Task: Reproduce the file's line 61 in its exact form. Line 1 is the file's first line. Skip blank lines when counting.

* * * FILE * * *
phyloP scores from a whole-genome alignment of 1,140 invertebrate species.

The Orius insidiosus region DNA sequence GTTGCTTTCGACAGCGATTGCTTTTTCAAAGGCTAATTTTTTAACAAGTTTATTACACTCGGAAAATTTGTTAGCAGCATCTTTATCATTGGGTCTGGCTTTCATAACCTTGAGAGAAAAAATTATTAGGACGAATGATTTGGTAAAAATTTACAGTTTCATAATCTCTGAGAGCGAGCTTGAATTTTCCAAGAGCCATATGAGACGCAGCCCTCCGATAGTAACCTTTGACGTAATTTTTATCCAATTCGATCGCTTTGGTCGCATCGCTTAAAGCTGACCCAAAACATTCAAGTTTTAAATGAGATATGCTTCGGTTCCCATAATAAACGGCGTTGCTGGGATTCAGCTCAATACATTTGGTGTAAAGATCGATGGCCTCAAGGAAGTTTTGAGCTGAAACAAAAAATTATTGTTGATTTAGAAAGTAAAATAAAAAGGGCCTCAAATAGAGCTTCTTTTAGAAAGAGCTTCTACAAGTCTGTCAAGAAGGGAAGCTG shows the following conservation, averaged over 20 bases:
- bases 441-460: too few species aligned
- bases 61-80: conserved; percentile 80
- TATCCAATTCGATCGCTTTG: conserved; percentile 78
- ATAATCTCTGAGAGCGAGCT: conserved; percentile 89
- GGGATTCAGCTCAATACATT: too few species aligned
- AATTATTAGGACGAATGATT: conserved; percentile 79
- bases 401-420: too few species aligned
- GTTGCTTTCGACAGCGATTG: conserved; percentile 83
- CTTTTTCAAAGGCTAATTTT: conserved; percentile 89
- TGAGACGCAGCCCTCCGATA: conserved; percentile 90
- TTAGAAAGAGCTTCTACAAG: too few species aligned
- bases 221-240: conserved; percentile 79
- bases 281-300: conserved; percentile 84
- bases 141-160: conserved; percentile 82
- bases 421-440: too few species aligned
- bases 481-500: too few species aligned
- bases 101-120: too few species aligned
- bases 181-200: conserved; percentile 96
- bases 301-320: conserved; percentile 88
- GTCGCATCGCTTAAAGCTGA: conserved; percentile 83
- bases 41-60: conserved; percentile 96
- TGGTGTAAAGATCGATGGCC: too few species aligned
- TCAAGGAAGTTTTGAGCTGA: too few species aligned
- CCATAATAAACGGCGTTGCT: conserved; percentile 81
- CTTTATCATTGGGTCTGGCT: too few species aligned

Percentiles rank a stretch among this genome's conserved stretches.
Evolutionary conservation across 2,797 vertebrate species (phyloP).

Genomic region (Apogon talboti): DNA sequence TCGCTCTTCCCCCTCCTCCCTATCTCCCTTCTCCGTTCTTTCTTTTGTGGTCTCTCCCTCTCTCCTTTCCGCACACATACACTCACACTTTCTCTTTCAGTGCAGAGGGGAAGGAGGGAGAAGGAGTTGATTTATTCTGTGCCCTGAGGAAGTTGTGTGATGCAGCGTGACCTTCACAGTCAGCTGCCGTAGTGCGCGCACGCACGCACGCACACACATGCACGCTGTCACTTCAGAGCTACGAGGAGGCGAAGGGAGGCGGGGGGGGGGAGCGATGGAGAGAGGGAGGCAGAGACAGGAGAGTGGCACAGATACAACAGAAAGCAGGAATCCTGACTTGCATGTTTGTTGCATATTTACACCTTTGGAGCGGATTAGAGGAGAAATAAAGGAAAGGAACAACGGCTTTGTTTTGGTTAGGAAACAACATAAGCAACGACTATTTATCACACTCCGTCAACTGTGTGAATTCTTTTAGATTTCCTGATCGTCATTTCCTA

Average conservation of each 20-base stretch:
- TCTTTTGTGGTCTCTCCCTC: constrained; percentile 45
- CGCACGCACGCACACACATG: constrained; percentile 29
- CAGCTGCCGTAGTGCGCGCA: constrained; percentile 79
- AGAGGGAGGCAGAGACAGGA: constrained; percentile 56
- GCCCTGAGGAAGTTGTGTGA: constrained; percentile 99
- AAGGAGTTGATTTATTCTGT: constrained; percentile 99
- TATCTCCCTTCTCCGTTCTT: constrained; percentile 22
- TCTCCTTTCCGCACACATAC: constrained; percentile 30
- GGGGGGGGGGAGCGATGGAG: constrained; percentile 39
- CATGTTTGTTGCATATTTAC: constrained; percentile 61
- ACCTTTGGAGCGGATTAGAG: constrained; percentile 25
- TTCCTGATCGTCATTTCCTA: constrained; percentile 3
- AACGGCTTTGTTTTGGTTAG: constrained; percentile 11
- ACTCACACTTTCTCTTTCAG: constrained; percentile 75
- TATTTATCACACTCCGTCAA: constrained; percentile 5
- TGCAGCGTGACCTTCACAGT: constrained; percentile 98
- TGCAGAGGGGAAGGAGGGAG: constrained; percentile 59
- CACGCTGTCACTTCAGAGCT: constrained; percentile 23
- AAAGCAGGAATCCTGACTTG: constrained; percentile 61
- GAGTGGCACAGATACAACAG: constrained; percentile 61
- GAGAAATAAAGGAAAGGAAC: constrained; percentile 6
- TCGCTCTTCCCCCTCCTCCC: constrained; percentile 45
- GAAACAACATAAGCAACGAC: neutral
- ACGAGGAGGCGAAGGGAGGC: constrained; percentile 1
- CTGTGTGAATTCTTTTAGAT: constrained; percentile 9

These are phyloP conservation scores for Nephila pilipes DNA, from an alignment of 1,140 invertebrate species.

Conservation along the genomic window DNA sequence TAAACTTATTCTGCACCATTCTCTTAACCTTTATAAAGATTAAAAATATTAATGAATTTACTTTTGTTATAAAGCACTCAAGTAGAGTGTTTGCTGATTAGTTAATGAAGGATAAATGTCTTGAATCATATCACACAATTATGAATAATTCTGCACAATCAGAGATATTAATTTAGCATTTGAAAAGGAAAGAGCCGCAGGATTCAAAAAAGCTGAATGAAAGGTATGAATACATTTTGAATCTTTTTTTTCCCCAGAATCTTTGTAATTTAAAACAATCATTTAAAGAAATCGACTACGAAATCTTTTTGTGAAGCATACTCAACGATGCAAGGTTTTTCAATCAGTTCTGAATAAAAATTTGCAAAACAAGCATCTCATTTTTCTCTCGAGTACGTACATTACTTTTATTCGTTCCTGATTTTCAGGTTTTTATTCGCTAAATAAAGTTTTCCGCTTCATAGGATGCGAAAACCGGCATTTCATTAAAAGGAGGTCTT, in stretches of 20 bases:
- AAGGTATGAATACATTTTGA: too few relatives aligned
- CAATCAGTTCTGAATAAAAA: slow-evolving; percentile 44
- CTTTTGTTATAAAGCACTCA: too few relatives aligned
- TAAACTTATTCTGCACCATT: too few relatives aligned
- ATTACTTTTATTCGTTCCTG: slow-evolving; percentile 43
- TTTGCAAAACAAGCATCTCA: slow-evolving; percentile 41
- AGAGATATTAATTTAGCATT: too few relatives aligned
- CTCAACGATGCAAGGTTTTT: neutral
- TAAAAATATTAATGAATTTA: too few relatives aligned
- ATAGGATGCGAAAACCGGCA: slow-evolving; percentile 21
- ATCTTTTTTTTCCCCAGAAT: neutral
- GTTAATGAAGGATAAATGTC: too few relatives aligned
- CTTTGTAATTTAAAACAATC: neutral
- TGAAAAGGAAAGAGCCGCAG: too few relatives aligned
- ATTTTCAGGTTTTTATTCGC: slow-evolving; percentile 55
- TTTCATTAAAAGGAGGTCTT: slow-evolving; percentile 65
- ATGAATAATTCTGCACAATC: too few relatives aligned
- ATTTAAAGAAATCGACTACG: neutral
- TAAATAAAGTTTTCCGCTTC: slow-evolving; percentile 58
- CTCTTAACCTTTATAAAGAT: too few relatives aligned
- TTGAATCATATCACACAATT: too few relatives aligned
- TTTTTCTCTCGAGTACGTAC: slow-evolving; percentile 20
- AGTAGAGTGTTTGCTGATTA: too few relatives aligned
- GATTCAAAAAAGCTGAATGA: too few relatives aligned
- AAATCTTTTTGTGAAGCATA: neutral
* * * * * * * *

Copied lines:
- CTTTTGTTATAAAGCACTCA: too few relatives aligned